Overall Score: 4/10
“Sometimes, The Thing You’ve Been Looking For Your Whole Life, Is Right There Beside You All Along…”
Whilst the first Guardians of the Galaxy was perhaps the first entry into the Marvel Cinematic Universe in which expectations were not exactly of the highest order, the finished product was ironically one of the best the franchise has had to offer so far, introducing expertly characterised leading heroes amongst a crowd-pleasing narrative which managed to balance the irregularity and oddness of the source material whilst serving up arguably the best jukebox soundtrack this side of Tarantino’s Pulp Fiction. With power comes increasing levels of responsibility however and a sequel to the biggest surprise of 2014 was downright inevitable, yet with James Gunn returning as director and the added involvement of iconic screen presences such as Sylvester Stallone and Kurt Russell, Vol. 2 is indeed up there with the most excitable releases of the year and a movie which is lynch-pinned within a period of twelve months in which there are so many superb upcoming movies to look forward to and a year in which Vol. 2 begins the triage of MCU movies which are set to be released over the course of 2017. What we have with Vol. 2 however is a sequel which is indeed as inventive and magical as it’s predecessor, playing all the cards in all the right areas to keep its’ intended audience more than happy, but too a movie which suffers from the issue in which many sequels tend to have, with it not entirely being up to the critical level of the original but still being an excellent new addition into the MCU.
With the added input of Kurt Russell as Ego, the long lost father of Chris Pratt’s Peter Quill/Star-Lord, Vol. 2 thrives on the same sense of retro-loving freedom which encompassed the original, nodding its’ head at a wide range of nostalgic avenues alongside yet another successful jukebox soundtrack which ticks off everything from E.L.O to George Harrison across a two-hour plus runtime which does seem a tad too drawn out come the final act. Furthermore, in a similar vein to that of Age of Ultron, Vol. 2 attempts to differ slightly from its’ predecessor by sticking to a driving narrative which comes across as a much darker and melancholic tale, focusing upon a wide range of notions such as the meaning of family alongside a deeper sense of characterisation for each of the leading guardians who individually have enough substantial screen time between them to sway off arguments of favouritism from fans, even when the superbly managed inclusion of Baby Groot manages to steal every scene in which he is involved in. Whilst not setting up anything major in terms of the future of the MCU, Vol. 2 is a substantially entertaining blockbuster which although features arguably a higher dose of comedy than the first, is inevitably not as surprisingly awesome than one indeed hoped for, yet with a core character base in which you could happily spend an entire lifetime with, James Gunn’s second helping of galaxy saving guardians is entertainment galore.
Overall Score: 8/10
“All Hail Macbeth”
Wow. Style and substance hand in hand usually results in a magnum opus of a movie for a particular director, actor, screenwriter etc, etc., and with the perfect synchronisation and combination of all things great and where everything hits top form in regards to what really makes a movie tick, whether it be the screenplay, the acting, cinematography or whatever, usually such a cinematic experience is one that will live long in the memory of not only those that watch it, but those wholly involved in its’ creation. In the case of Macbeth therefore, director Justin Kurzel has developed something quite extraordinary on the face of it, a Shakespearean tragedy soaked two-fold in the dank, dark and deadly atmosphere of blood and fire, something of which could easily be mistaken for a work of art rather than a film, with it already being the first film of the year to make me watch consecutively in the space of two days or so with its’ sheer bravery and extraordinary execution being something remarkable and rather, out-of-this world.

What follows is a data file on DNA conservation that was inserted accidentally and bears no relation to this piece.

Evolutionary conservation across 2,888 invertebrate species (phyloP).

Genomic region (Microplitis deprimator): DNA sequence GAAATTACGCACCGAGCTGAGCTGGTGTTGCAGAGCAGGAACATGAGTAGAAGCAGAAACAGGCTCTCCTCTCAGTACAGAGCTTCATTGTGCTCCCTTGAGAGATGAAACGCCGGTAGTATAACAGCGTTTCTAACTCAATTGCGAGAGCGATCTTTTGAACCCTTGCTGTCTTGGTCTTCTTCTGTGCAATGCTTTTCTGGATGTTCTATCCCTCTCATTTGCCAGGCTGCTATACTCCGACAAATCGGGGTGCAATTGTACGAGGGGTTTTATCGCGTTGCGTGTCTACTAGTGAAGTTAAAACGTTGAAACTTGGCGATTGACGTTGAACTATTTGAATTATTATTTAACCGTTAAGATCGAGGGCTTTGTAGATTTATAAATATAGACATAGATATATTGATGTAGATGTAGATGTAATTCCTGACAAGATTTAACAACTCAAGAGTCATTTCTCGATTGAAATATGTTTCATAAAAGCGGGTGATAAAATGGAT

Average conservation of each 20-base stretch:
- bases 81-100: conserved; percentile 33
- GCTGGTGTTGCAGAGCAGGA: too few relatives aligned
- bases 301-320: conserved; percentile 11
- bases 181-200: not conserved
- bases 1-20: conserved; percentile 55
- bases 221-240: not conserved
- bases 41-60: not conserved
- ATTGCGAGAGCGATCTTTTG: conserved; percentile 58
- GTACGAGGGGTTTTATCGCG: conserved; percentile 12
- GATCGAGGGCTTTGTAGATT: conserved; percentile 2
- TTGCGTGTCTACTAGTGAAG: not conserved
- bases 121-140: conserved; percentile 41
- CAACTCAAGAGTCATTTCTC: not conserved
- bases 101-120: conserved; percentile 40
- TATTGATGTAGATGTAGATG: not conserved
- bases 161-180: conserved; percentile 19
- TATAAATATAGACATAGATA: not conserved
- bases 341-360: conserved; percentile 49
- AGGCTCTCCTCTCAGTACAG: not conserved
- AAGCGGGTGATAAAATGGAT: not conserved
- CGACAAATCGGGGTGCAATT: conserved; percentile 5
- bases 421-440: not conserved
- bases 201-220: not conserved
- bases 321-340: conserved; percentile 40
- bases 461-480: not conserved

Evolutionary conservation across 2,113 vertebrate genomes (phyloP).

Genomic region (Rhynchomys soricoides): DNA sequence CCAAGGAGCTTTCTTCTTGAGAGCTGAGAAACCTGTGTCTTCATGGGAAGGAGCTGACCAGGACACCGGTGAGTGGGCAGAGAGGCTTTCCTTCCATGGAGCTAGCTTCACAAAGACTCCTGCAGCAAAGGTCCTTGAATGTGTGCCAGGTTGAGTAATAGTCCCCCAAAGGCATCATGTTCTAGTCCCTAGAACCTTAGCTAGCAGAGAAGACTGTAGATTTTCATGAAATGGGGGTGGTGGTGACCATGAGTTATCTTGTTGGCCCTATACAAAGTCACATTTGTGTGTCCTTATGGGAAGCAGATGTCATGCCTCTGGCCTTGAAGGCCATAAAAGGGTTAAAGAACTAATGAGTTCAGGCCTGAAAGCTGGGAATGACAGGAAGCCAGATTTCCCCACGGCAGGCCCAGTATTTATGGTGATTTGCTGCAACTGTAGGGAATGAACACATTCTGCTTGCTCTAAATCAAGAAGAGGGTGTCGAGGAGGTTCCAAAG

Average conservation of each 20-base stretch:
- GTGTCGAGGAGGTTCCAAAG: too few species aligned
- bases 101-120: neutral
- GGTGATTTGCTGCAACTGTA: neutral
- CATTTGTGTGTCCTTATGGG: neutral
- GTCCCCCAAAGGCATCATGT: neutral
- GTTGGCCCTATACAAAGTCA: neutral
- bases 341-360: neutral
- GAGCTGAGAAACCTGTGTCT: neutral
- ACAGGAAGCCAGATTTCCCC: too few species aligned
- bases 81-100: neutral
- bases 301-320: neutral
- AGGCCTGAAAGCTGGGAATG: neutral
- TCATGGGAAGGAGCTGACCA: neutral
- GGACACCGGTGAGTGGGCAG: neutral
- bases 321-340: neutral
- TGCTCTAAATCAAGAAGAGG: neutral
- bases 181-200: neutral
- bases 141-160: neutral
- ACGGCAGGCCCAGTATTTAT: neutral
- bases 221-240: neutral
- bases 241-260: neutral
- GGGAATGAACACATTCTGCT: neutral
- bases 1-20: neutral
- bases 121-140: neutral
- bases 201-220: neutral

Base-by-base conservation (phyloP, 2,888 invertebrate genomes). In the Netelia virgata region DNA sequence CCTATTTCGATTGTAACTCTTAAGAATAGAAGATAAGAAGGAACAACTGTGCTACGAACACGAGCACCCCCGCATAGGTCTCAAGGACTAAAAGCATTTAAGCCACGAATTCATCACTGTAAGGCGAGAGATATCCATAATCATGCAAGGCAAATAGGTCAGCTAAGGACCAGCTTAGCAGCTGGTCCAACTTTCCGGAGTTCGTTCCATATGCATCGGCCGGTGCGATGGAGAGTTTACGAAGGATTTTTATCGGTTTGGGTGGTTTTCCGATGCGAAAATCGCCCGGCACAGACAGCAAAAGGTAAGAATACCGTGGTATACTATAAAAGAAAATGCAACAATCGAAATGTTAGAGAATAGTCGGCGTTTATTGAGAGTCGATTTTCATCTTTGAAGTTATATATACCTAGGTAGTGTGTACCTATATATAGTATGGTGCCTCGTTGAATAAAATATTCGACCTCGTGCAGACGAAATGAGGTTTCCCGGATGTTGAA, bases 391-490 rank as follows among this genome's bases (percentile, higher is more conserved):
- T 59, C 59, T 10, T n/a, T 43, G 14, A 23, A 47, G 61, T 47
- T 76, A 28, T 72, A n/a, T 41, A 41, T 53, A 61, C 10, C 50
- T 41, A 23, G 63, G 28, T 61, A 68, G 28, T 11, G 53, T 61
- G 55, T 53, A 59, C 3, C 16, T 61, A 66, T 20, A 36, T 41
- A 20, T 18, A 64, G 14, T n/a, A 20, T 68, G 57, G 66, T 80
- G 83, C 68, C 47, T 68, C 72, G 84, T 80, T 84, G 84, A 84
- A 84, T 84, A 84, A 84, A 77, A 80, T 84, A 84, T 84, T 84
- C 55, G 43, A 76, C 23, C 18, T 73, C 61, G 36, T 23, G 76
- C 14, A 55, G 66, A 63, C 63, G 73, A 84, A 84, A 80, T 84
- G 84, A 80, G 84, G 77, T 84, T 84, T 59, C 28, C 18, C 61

Following the classical Shakespearean tragedy of Mr. Macbeth and his scorpion-filled mind to a T, Kurzel’s vision takes advantage of the blood-filled crazed tale of lust, power, greed and revenge by not only ramping up the violence to eleven, but also emphasising the eerie nature of the classic tale by use of picturesque cinematography which stylizes the film in an overly oppressive yet wholly magnanimous fashion, similar to that of Ben Wheatley’s Kill List, a film so dour and ominous in its’ nature that to sit through it is a rather pressing experience. Although Macbeth may fundamentally be a overtly depressing and tragic tale of traumatic proportions, Kurzel’s vision of such a tale seems to take such tragedy to levels of enraged extremity, resulting in a film that inevitably will not be for everyone but for me was a beautiful and enlightening experience that was not afraid to take its’ time or resort to slow-motion scenes of death and murder, all of which were signs of Macbeth’s deteriorating conscious and psyche.
At the heart of the movie is two spellbinding performances by Fassbender and Coltillard as Lord and Lady Macbeth respectively, with each bringing their A-Game truly to the acting table, with Fassbender’s pain-stricken King swiftly developing from the acclaimed war hero to the feared tyrannical madman in the space of just under two hours in superb fashion, whilst Coltillard’s Lady Macbeth can only sit back and revel in the crazed creation of her own doing, much to her inevitable downfall. Oscar nominations I hear you say? I would have thought so, especially with the superb acting, flawless directing, art-house esque cinematography, and obviously brilliant script all combining in bringing a 21st century take on the Shakespearean classic to the big screen in glorious fashion. One of the best films of the year? Most definitely. Go check it out.